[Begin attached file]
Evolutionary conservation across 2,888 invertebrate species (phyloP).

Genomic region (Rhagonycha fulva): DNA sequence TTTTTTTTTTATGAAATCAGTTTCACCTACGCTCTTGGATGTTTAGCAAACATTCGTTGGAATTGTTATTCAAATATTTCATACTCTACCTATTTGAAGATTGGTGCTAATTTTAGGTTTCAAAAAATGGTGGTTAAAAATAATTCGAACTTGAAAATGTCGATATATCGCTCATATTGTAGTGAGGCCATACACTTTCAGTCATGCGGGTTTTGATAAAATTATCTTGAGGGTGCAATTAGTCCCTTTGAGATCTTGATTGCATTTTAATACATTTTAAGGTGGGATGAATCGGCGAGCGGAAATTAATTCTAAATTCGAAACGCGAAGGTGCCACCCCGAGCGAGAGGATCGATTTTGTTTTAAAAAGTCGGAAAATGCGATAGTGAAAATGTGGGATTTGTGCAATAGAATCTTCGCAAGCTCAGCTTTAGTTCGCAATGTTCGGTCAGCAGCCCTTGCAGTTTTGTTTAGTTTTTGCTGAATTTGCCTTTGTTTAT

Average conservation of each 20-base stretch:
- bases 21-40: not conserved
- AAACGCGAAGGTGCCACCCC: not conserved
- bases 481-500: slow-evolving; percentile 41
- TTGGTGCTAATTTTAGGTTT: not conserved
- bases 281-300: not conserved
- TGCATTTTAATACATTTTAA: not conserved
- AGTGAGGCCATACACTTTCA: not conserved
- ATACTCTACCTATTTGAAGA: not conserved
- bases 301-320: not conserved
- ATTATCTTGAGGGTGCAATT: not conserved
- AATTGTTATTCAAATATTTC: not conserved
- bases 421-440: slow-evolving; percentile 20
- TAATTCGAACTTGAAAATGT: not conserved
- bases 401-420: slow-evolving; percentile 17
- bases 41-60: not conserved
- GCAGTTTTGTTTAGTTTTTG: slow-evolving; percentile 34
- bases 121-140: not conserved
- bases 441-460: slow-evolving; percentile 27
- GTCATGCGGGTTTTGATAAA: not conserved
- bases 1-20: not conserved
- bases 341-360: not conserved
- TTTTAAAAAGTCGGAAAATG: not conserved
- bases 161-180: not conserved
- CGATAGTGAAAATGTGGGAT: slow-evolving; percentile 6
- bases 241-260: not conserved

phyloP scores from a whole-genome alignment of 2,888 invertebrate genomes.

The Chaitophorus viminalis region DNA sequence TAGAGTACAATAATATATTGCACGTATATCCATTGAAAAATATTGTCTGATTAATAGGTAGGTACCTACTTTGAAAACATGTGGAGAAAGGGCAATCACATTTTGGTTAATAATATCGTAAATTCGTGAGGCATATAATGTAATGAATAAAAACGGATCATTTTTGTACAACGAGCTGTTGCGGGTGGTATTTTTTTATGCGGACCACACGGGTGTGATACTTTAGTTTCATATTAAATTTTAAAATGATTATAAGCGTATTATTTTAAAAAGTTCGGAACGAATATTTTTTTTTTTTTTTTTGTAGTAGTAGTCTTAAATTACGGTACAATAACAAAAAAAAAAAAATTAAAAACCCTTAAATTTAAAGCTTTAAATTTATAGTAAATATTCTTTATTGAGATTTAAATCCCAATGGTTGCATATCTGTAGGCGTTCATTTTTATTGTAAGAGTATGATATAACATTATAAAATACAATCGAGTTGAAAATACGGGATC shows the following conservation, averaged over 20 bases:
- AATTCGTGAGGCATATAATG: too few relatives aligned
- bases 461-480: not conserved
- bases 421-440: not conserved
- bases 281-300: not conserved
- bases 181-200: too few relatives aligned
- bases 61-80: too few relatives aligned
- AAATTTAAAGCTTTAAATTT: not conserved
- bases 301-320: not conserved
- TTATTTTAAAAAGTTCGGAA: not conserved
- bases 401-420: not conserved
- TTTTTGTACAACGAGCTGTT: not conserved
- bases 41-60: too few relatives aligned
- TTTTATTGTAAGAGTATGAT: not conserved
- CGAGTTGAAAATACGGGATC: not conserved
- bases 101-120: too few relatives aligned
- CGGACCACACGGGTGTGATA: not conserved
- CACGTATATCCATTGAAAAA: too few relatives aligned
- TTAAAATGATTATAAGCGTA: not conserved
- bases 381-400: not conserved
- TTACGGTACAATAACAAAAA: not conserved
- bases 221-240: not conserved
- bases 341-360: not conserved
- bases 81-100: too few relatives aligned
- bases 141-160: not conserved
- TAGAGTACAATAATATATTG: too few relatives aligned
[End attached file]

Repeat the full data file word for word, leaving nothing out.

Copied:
Evolutionary conservation across 2,888 invertebrate species (phyloP).

Genomic region (Rhagonycha fulva): DNA sequence TTTTTTTTTTATGAAATCAGTTTCACCTACGCTCTTGGATGTTTAGCAAACATTCGTTGGAATTGTTATTCAAATATTTCATACTCTACCTATTTGAAGATTGGTGCTAATTTTAGGTTTCAAAAAATGGTGGTTAAAAATAATTCGAACTTGAAAATGTCGATATATCGCTCATATTGTAGTGAGGCCATACACTTTCAGTCATGCGGGTTTTGATAAAATTATCTTGAGGGTGCAATTAGTCCCTTTGAGATCTTGATTGCATTTTAATACATTTTAAGGTGGGATGAATCGGCGAGCGGAAATTAATTCTAAATTCGAAACGCGAAGGTGCCACCCCGAGCGAGAGGATCGATTTTGTTTTAAAAAGTCGGAAAATGCGATAGTGAAAATGTGGGATTTGTGCAATAGAATCTTCGCAAGCTCAGCTTTAGTTCGCAATGTTCGGTCAGCAGCCCTTGCAGTTTTGTTTAGTTTTTGCTGAATTTGCCTTTGTTTAT

Average conservation of each 20-base stretch:
- bases 21-40: not conserved
- AAACGCGAAGGTGCCACCCC: not conserved
- bases 481-500: slow-evolving; percentile 41
- TTGGTGCTAATTTTAGGTTT: not conserved
- bases 281-300: not conserved
- TGCATTTTAATACATTTTAA: not conserved
- AGTGAGGCCATACACTTTCA: not conserved
- ATACTCTACCTATTTGAAGA: not conserved
- bases 301-320: not conserved
- ATTATCTTGAGGGTGCAATT: not conserved
- AATTGTTATTCAAATATTTC: not conserved
- bases 421-440: slow-evolving; percentile 20
- TAATTCGAACTTGAAAATGT: not conserved
- bases 401-420: slow-evolving; percentile 17
- bases 41-60: not conserved
- GCAGTTTTGTTTAGTTTTTG: slow-evolving; percentile 34
- bases 121-140: not conserved
- bases 441-460: slow-evolving; percentile 27
- GTCATGCGGGTTTTGATAAA: not conserved
- bases 1-20: not conserved
- bases 341-360: not conserved
- TTTTAAAAAGTCGGAAAATG: not conserved
- bases 161-180: not conserved
- CGATAGTGAAAATGTGGGAT: slow-evolving; percentile 6
- bases 241-260: not conserved

phyloP scores from a whole-genome alignment of 2,888 invertebrate genomes.

The Chaitophorus viminalis region DNA sequence TAGAGTACAATAATATATTGCACGTATATCCATTGAAAAATATTGTCTGATTAATAGGTAGGTACCTACTTTGAAAACATGTGGAGAAAGGGCAATCACATTTTGGTTAATAATATCGTAAATTCGTGAGGCATATAATGTAATGAATAAAAACGGATCATTTTTGTACAACGAGCTGTTGCGGGTGGTATTTTTTTATGCGGACCACACGGGTGTGATACTTTAGTTTCATATTAAATTTTAAAATGATTATAAGCGTATTATTTTAAAAAGTTCGGAACGAATATTTTTTTTTTTTTTTTTGTAGTAGTAGTCTTAAATTACGGTACAATAACAAAAAAAAAAAAATTAAAAACCCTTAAATTTAAAGCTTTAAATTTATAGTAAATATTCTTTATTGAGATTTAAATCCCAATGGTTGCATATCTGTAGGCGTTCATTTTTATTGTAAGAGTATGATATAACATTATAAAATACAATCGAGTTGAAAATACGGGATC shows the following conservation, averaged over 20 bases:
- AATTCGTGAGGCATATAATG: too few relatives aligned
- bases 461-480: not conserved
- bases 421-440: not conserved
- bases 281-300: not conserved
- bases 181-200: too few relatives aligned
- bases 61-80: too few relatives aligned
- AAATTTAAAGCTTTAAATTT: not conserved
- bases 301-320: not conserved
- TTATTTTAAAAAGTTCGGAA: not conserved
- bases 401-420: not conserved
- TTTTTGTACAACGAGCTGTT: not conserved
- bases 41-60: too few relatives aligned
- TTTTATTGTAAGAGTATGAT: not conserved
- CGAGTTGAAAATACGGGATC: not conserved
- bases 101-120: too few relatives aligned
- CGGACCACACGGGTGTGATA: not conserved
- CACGTATATCCATTGAAAAA: too few relatives aligned
- TTAAAATGATTATAAGCGTA: not conserved
- bases 381-400: not conserved
- TTACGGTACAATAACAAAAA: not conserved
- bases 221-240: not conserved
- bases 341-360: not conserved
- bases 81-100: too few relatives aligned
- bases 141-160: not conserved
- TAGAGTACAATAATATATTG: too few relatives aligned